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Dr. Niles Reddick, a Valdosta native who now lives in Tifton, follows his short-story collection, ‘Road Kill Art and Other Oddities,” with his first novel, ‘Lead Me Home.’

Max Peacock is a fictional character, but Dr. Niles Reddick understands him well.

In Reddick’s novel, “Lead Me Home,” Max and his high school sweetheart, Jaden, left their South Georgia hometown for the big city of Nashville, Tenn.

They have been away for many years and miss their families and rural roots. A family funeral and changes in the couple’s lives lead narrator Max to weigh a move back home.

Reddick understands his character’s dilemma. He’s been there himself.

A Valdosta native, Reddick is the son of Harold and Beverly Reddick. He graduated Lowndes High School in 1982. He earned a bachelor’s degree in philosophy from Valdosta State before earning a master’s degree in psychology from the State University of West Georgia and a doctorate in humanities from Florida State University.

His wife, Michelle, is from Thomasville. He taught in South Georgia until moving to Tennessee.

While Max runs a hotel, Reddick accepted a position teaching English at Motlow College in Murfreesboro, Tenn., rising to dean of humanities and social sciences.

With two children, Nicholas and Audrey, Niles and Michelle returned to South Georgia a few years ago. He is now professor of humanities and vice president of academic affairs at Abraham Baldwin Agricultural College in Tifton.

“I have moved away from South Georgia at least three times and eventually returned,” Reddick says. “Two times were for graduate school, so maybe they don’t count. But when I moved back three years ago, I had been gone for almost 14 years.”

He’s surprised at the number of changes in the region.

“Things have changed in South Georgia a lot in that time period,” Reddick says. “I touched on some of those changes in the novel, and I do think this experience is one that many people face. Even when I come to Valdosta to visit family or to shop once a month or so, I drive by VSU, the park, my grandparents’ old house on Oak Street across from the cemetery, go to Dixie Cream, or pass the old Pipkin’s Motors on Ashley where my dad worked for over 40 years. I have a real mixed-up sense.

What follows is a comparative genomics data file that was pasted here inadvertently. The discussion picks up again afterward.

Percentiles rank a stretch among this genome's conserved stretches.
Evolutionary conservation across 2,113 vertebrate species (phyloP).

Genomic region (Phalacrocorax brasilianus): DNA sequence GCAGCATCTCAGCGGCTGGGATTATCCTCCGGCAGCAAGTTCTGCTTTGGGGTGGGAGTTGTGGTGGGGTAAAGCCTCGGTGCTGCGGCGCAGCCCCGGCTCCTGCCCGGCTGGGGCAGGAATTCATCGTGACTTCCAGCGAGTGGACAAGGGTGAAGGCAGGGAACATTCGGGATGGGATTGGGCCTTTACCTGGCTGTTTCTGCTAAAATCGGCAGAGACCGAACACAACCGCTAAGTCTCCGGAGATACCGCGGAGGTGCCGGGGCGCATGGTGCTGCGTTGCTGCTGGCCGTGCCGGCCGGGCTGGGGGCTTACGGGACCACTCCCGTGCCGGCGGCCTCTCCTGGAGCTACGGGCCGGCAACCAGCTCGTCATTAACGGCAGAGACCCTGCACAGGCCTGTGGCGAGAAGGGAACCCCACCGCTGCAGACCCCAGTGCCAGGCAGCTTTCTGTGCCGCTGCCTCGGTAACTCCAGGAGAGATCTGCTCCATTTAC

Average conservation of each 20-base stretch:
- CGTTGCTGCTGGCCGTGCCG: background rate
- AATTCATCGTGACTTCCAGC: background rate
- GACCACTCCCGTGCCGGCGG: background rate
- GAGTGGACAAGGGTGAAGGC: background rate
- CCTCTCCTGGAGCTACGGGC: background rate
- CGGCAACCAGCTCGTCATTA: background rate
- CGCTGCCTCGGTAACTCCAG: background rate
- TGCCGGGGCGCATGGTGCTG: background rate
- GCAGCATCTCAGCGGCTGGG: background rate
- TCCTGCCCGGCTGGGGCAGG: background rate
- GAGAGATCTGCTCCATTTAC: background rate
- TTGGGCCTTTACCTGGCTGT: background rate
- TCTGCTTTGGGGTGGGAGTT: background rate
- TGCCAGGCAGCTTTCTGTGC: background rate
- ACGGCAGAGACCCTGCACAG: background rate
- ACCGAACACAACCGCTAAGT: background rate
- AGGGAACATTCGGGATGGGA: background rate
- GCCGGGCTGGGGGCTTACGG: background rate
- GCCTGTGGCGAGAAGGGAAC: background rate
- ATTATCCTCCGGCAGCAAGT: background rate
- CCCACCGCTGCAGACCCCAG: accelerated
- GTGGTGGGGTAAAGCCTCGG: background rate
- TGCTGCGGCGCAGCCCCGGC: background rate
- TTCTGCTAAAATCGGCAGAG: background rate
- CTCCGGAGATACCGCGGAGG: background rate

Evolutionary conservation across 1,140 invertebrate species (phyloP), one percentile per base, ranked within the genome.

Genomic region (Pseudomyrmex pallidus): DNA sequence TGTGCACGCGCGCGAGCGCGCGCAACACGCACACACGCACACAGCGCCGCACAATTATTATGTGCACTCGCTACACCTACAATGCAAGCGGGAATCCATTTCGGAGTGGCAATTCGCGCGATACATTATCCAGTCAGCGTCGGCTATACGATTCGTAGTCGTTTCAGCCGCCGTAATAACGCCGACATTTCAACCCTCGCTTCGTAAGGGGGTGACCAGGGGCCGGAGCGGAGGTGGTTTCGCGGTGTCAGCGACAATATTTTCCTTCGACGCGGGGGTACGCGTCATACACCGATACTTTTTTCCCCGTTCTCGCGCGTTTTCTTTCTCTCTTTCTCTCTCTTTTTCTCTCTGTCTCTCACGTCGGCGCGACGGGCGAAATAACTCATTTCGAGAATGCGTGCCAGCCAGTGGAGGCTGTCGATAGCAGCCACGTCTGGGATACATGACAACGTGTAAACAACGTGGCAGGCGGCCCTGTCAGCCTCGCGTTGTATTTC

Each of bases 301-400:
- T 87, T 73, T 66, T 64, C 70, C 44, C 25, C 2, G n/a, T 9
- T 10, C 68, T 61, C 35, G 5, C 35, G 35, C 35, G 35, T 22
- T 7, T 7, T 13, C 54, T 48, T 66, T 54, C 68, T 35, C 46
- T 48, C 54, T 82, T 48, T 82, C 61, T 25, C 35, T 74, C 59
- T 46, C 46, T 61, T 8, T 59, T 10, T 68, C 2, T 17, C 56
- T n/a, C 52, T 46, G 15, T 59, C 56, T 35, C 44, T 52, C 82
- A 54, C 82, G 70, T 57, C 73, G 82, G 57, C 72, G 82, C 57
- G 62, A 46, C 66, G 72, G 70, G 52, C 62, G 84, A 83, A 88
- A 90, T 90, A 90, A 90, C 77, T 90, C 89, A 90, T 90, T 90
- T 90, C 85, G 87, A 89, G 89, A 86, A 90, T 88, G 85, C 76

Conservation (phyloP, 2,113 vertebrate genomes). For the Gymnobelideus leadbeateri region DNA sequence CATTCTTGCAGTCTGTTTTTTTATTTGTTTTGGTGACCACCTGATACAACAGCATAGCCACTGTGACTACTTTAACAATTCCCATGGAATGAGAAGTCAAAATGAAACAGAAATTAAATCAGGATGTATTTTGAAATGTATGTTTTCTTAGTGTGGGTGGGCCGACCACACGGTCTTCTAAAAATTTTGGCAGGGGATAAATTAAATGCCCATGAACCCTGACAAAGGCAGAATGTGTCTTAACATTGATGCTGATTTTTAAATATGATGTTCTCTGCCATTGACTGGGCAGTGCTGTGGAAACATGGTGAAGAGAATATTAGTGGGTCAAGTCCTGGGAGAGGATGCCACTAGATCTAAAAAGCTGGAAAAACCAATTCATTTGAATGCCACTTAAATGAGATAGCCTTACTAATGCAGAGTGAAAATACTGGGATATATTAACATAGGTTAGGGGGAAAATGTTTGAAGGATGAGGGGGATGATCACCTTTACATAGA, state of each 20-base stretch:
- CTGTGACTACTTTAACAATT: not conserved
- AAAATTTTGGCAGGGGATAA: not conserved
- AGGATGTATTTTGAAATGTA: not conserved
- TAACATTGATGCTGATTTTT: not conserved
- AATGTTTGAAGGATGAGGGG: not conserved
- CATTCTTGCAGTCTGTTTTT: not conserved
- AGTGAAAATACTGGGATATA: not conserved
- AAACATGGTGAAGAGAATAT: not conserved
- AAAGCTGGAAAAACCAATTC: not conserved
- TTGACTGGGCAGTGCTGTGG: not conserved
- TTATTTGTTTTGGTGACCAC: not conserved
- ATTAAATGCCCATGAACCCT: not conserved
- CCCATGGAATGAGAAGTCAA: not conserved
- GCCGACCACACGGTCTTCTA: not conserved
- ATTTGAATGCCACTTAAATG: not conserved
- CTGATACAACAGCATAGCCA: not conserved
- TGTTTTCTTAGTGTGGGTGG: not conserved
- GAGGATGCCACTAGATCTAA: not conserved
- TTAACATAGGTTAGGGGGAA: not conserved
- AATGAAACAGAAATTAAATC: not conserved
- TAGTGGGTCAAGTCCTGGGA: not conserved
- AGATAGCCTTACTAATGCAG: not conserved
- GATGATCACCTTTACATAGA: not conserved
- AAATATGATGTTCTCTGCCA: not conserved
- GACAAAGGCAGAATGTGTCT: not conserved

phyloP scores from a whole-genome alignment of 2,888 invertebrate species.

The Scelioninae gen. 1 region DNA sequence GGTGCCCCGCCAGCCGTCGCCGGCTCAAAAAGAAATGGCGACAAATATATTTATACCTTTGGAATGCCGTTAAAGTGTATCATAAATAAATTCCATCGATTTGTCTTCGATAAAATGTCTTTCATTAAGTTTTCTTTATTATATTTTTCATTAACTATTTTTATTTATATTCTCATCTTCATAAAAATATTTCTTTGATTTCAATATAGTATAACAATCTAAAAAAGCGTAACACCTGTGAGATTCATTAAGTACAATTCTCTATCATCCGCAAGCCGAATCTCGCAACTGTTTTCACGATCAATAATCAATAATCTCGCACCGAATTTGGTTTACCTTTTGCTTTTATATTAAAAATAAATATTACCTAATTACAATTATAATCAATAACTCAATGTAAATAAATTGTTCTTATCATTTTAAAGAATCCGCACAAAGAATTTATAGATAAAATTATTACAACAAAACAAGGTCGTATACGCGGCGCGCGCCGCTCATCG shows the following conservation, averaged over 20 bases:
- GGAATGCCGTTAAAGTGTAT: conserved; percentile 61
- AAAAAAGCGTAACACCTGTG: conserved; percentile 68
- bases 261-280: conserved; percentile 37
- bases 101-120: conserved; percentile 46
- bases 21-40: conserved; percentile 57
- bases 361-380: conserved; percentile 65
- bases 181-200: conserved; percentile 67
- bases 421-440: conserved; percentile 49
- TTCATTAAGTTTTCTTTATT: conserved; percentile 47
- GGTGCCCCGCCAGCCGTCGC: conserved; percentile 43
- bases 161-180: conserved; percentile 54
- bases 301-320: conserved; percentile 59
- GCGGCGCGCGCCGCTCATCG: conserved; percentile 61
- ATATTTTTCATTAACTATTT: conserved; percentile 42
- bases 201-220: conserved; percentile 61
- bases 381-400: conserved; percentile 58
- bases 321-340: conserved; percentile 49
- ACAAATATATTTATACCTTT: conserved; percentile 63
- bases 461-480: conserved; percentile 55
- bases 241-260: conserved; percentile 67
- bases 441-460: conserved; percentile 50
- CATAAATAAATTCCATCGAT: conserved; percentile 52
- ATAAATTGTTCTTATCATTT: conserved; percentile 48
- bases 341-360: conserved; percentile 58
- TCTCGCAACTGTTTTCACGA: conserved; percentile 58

“On the one hand, it’s great to see these places and relive all the wonderful memories, but at the same time, you really can’t go back. I didn’t pick the title ‘Lead Me Home’ because I believe you can go back. I picked it because we constantly go home in our minds in an attempt to understand who we are and because the title hit me in church one Sunday in Murfreesboro, Tenn., when we were singing ‘Amazing Grace.’”

“Lead Me Home” contains plenty of observations on the changing life of the South, in general, and South Georgia, in particular. Reddick has an easy-reading style that touches upon deep themes without smothering the reader.

This will come as no surprise to readers of Reddick’s first book, “Road Kill Art and Other Oddities,” a collection of short stories released a few years ago.

“Road Kill Art” contained stories/character sketches of an aunt who uses deer limbs for the legs of a coffee table, a man punished for the good deed of driving his riding lawn mower across town to cut a relative’s grass, a frightened traveler seated on a plane next to a suicidal military man.

Approaching a novel posed a new set of challenges for Reddick as a writer.

“I think it’s much more difficult to write a novel,” Reddick says. “There has to be a flow, and there has to be a continuous story. It took me a long time to learn that. I would write 200 pages, and at the end, I didn’t even have a story.”

The stories in “Road Kill Art” came in bursts through a period of years. He worked on the novel for about a year.

“There are so many details in a novel, too, that you have to keep up with,” Reddick says. “I think when life is so complex with work, kids, community involvement, the details are difficult to keep up with, at least for me.”

Though he drew from his experiences to create the story and Max, Niles Reddick is not Max Peacock.

“Certainly, there is some of me in the main character in the book, but not all of Max is me,” he says. “Much of the novel is truly fiction, but some of it is based on reality. It may be that Max is better than me — someone I would like to be more like. He’s much more well-behaved than I have been in my life.”

Reddick has been considering another novel. He recently wrote a long-form short story, “Drifting Too Far from the Shore,” a darker work, which is under consideration from a couple of magazines.

BOOKSHELF

Niles Reddick’s “Lead Me Home” is available in book stores or may be ordered through amazon.com

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